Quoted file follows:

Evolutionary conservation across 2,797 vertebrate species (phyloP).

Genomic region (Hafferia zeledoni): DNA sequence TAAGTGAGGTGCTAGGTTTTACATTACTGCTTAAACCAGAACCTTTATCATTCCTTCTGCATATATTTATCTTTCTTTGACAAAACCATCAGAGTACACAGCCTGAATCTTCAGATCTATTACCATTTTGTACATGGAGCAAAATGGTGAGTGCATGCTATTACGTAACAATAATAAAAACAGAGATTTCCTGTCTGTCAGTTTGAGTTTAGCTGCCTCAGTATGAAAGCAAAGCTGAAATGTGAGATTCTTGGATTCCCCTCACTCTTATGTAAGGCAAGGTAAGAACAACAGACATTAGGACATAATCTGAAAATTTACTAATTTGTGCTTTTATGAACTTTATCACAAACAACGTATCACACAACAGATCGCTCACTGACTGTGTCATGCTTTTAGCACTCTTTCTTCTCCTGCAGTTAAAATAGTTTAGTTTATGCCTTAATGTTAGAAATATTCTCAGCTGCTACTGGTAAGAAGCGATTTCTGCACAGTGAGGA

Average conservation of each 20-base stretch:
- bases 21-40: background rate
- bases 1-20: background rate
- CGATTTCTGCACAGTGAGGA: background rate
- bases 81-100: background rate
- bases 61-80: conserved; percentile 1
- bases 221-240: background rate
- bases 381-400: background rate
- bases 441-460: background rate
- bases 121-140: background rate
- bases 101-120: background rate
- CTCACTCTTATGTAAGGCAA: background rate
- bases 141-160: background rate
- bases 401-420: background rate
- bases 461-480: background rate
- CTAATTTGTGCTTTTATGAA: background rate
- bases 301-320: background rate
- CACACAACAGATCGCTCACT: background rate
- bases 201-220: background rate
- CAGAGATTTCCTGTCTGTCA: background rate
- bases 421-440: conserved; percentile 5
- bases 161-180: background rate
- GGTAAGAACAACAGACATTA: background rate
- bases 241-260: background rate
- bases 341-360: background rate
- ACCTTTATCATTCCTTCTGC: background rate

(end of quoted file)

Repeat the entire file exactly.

Evolutionary conservation across 2,797 vertebrate species (phyloP).

Genomic region (Hafferia zeledoni): DNA sequence TAAGTGAGGTGCTAGGTTTTACATTACTGCTTAAACCAGAACCTTTATCATTCCTTCTGCATATATTTATCTTTCTTTGACAAAACCATCAGAGTACACAGCCTGAATCTTCAGATCTATTACCATTTTGTACATGGAGCAAAATGGTGAGTGCATGCTATTACGTAACAATAATAAAAACAGAGATTTCCTGTCTGTCAGTTTGAGTTTAGCTGCCTCAGTATGAAAGCAAAGCTGAAATGTGAGATTCTTGGATTCCCCTCACTCTTATGTAAGGCAAGGTAAGAACAACAGACATTAGGACATAATCTGAAAATTTACTAATTTGTGCTTTTATGAACTTTATCACAAACAACGTATCACACAACAGATCGCTCACTGACTGTGTCATGCTTTTAGCACTCTTTCTTCTCCTGCAGTTAAAATAGTTTAGTTTATGCCTTAATGTTAGAAATATTCTCAGCTGCTACTGGTAAGAAGCGATTTCTGCACAGTGAGGA

Average conservation of each 20-base stretch:
- bases 21-40: background rate
- bases 1-20: background rate
- CGATTTCTGCACAGTGAGGA: background rate
- bases 81-100: background rate
- bases 61-80: conserved; percentile 1
- bases 221-240: background rate
- bases 381-400: background rate
- bases 441-460: background rate
- bases 121-140: background rate
- bases 101-120: background rate
- CTCACTCTTATGTAAGGCAA: background rate
- bases 141-160: background rate
- bases 401-420: background rate
- bases 461-480: background rate
- CTAATTTGTGCTTTTATGAA: background rate
- bases 301-320: background rate
- CACACAACAGATCGCTCACT: background rate
- bases 201-220: background rate
- CAGAGATTTCCTGTCTGTCA: background rate
- bases 421-440: conserved; percentile 5
- bases 161-180: background rate
- GGTAAGAACAACAGACATTA: background rate
- bases 241-260: background rate
- bases 341-360: background rate
- ACCTTTATCATTCCTTCTGC: background rate